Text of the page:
The Corner of Europe That's the Very Opposite of Greece
In one small eastern corner of the euro area, there's no risk of investors dumping government bonds because there are no government bonds.
Four years since joining the single currency bloc, Estonia is the anti-Greece.
Government debt is forecast by the European Commission to be just 9.6 percent of gross domestic product this year. That's the least in the euro area at barely a tenth of the 94.4 percent regional average and a fraction of Greece's 170.2 percent.
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Even with record-low bond yields elsewhere and the European Central Bank's plan to start buying sovereign debt, the former Soviet republic responsible for just 0.2 percent of the euro-zone economy is showing little sign of borrowing in financial markets any time soon, let alone binging.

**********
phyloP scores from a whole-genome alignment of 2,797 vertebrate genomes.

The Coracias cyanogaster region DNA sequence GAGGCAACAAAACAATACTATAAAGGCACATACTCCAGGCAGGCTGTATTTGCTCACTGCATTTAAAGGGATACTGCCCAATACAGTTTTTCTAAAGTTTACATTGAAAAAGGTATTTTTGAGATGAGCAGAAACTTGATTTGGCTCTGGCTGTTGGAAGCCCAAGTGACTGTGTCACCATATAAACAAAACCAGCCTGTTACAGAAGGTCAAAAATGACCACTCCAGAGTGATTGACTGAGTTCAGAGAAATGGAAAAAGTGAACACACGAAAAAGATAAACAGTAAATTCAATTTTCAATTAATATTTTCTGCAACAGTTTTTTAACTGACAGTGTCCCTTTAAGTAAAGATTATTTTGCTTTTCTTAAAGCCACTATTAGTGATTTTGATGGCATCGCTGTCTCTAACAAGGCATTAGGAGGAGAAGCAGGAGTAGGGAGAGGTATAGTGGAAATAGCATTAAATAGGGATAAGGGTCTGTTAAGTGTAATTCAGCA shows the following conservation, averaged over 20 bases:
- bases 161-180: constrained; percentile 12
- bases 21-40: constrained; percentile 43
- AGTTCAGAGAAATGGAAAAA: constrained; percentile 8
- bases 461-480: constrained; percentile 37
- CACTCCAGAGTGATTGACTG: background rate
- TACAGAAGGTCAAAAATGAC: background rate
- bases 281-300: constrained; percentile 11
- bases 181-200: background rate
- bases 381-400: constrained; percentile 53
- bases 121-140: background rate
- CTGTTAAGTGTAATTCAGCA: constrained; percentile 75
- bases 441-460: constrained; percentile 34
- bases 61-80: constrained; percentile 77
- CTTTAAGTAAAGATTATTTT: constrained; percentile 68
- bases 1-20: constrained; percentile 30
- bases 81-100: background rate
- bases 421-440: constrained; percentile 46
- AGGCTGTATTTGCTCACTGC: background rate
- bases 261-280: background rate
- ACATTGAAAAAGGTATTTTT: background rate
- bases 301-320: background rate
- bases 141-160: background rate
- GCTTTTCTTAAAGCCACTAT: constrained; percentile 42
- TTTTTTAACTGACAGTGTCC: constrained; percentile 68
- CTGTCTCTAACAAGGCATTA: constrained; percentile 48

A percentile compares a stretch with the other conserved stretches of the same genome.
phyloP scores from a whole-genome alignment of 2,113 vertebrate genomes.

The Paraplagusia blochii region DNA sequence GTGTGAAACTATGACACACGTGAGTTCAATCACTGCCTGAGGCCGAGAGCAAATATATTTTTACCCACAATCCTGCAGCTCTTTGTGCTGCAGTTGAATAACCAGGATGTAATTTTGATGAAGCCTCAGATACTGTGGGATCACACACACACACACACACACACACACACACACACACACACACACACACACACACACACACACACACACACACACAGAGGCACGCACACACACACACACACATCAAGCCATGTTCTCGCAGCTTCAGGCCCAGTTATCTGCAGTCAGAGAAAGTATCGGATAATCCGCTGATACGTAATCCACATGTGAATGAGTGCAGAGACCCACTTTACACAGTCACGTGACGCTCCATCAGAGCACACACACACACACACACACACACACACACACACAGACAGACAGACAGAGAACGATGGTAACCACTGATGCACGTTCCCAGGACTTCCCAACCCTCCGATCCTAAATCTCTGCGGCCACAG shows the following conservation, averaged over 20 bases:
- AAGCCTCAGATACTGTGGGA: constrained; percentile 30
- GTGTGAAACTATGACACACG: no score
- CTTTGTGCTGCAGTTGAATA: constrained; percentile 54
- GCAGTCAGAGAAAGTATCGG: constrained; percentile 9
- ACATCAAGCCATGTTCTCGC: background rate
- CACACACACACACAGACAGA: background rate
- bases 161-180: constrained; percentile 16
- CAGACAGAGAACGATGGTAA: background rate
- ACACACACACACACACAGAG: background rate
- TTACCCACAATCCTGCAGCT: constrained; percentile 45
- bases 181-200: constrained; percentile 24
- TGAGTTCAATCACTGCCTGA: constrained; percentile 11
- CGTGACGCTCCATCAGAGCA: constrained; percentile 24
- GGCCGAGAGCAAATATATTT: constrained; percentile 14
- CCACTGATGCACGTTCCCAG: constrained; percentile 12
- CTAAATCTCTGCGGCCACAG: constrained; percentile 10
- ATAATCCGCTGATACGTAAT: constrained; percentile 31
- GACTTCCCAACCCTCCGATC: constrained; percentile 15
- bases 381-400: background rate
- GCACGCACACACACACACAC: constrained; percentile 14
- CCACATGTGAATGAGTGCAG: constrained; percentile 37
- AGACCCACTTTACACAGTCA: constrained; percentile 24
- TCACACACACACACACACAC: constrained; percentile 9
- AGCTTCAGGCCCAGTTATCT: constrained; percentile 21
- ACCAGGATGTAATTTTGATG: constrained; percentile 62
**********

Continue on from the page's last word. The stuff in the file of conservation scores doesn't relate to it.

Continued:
It has shunned issuing bonds since 2002 even though as one of the five poorest users of the euro, it could probably do with the cheap cash. Instead, the government prefers to access loans from the European Investment Bank.
"We can't borrow for ongoing costs," Finance Minister Maris Lauri said in an interview. "These tend to get entrenched and we have seen where Greece has ended up or how Russia fared in 1997-98."
Not all are happy with the prudence. When the ECB announced its quantitative easing program last month, local entrepreneurs and academics urged Estonian policy makers to sell debt to invest in highways and railroads.
No dice. In addition to being fearful of a Greece-style borrowing spree, the government argues it needs to keep its powder dry for when it no longer qualifies for a large chunk of European aid and needs to raise funds from elsewhere. That will happen when GDP per capita passes 75 percent of the area-average. It's now at 73 percent.
"Estonia is indeed an odd man out in the euro zone," said Fredrik Erixon, director of the European Centre for International Political Economy in Brussels. "No other country comes with such a strong instinct in how larger macro problems are rooted in the real economy."